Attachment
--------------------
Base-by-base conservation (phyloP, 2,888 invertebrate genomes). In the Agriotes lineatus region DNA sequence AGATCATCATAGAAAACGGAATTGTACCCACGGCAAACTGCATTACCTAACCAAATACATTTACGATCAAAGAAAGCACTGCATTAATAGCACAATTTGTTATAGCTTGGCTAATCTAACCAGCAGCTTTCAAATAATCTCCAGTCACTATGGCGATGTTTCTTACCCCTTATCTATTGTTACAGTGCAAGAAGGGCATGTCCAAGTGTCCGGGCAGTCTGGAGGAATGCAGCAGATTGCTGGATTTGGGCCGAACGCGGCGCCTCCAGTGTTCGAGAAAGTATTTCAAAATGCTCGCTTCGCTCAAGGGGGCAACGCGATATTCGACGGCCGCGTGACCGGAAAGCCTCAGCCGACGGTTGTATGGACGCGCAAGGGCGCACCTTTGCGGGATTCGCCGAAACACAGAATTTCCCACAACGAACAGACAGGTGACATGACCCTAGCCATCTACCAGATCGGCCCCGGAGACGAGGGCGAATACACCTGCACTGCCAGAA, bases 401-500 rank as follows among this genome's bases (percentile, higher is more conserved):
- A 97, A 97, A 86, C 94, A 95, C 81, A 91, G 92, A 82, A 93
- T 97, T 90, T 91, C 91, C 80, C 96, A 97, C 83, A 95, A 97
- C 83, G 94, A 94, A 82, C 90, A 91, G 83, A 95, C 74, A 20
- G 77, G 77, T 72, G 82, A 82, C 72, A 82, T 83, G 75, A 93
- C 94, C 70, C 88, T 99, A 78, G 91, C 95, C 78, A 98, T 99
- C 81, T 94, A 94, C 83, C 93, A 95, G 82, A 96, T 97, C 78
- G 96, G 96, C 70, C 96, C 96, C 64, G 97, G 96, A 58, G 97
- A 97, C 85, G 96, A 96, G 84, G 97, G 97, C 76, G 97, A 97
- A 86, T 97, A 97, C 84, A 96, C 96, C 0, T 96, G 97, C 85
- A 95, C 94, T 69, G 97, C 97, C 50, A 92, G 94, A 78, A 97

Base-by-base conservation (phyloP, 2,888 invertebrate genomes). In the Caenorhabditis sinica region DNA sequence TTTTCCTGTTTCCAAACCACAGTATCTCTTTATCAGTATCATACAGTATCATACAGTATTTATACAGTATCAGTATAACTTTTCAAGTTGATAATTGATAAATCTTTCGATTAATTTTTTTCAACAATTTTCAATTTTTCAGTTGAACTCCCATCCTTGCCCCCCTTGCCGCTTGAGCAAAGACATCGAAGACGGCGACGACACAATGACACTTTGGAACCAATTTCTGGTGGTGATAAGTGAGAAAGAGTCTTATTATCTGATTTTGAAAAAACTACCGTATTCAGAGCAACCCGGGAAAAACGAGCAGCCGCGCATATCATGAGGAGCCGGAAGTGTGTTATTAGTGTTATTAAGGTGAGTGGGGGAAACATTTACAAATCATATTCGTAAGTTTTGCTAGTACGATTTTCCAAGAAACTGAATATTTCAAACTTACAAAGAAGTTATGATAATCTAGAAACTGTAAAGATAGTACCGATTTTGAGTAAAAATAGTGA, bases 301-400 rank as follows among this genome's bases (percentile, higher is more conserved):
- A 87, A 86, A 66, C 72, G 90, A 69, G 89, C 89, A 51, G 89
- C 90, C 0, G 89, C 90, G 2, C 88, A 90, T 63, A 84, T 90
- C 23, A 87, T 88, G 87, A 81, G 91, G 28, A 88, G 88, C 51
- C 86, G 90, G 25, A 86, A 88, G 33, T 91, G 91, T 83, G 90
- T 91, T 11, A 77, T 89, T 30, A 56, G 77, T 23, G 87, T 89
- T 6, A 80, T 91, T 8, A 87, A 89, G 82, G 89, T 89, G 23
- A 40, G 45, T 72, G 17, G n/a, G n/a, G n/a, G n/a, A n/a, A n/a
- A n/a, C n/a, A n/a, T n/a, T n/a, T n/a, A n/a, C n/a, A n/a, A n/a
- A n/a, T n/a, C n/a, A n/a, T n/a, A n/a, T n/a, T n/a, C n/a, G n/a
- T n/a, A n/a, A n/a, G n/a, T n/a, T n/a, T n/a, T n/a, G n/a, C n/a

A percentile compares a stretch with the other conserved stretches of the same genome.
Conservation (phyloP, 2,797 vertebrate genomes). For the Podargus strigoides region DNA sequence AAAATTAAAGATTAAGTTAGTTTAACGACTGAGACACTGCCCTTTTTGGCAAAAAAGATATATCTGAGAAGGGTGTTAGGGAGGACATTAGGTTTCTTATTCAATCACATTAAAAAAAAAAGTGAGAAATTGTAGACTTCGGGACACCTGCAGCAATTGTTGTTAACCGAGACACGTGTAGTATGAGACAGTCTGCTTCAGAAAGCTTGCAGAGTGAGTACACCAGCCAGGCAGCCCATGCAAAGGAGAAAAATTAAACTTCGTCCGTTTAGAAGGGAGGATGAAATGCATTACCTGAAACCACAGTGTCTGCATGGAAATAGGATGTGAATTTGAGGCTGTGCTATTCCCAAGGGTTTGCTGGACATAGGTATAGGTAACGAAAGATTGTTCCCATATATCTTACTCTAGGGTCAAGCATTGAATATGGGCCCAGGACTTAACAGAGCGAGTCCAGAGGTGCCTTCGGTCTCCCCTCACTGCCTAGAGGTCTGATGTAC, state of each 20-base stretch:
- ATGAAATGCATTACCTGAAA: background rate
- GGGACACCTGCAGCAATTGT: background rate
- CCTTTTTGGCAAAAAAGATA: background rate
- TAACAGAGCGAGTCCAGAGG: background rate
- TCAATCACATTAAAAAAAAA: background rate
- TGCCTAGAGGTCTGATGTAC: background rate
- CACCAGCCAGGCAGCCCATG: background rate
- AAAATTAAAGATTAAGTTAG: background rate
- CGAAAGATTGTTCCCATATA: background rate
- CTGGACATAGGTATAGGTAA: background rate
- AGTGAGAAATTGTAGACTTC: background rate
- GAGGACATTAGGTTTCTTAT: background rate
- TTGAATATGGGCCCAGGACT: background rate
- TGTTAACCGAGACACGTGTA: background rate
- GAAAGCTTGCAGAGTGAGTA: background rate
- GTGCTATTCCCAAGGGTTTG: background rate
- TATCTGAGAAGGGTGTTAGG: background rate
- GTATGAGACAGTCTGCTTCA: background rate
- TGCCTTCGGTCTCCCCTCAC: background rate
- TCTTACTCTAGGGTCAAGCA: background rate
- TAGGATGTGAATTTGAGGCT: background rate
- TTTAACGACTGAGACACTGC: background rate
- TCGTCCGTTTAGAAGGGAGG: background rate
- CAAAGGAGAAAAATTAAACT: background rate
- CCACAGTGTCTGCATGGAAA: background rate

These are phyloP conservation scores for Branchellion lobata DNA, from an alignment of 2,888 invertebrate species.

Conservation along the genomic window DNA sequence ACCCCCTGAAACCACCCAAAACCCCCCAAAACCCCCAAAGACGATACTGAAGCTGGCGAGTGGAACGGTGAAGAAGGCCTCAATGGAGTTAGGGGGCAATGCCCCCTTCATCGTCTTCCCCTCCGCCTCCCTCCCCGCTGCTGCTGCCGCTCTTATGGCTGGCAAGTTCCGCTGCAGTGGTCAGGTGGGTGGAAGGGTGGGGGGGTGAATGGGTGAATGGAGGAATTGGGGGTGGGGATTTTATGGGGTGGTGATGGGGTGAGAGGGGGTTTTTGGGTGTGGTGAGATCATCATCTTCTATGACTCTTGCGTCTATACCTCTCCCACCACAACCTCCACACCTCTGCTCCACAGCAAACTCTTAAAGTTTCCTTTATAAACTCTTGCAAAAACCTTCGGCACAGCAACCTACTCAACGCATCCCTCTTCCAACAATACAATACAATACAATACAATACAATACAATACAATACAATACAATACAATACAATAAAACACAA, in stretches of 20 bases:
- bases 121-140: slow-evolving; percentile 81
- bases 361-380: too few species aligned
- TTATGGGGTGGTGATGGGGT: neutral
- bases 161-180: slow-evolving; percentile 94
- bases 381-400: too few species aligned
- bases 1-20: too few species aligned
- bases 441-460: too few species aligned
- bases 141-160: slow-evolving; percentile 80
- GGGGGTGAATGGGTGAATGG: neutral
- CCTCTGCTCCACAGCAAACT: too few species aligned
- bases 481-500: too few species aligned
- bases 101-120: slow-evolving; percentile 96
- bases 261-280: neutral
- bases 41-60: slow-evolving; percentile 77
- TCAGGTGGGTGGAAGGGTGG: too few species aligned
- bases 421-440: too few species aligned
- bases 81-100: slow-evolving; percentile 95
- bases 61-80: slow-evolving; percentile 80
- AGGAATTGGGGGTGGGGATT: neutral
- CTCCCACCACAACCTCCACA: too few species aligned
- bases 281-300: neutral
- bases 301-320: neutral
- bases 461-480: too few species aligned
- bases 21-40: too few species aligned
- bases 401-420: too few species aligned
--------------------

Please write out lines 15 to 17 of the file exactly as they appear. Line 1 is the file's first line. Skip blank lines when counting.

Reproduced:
- C 23, A 87, T 88, G 87, A 81, G 91, G 28, A 88, G 88, C 51
- C 86, G 90, G 25, A 86, A 88, G 33, T 91, G 91, T 83, G 90
- T 91, T 11, A 77, T 89, T 30, A 56, G 77, T 23, G 87, T 89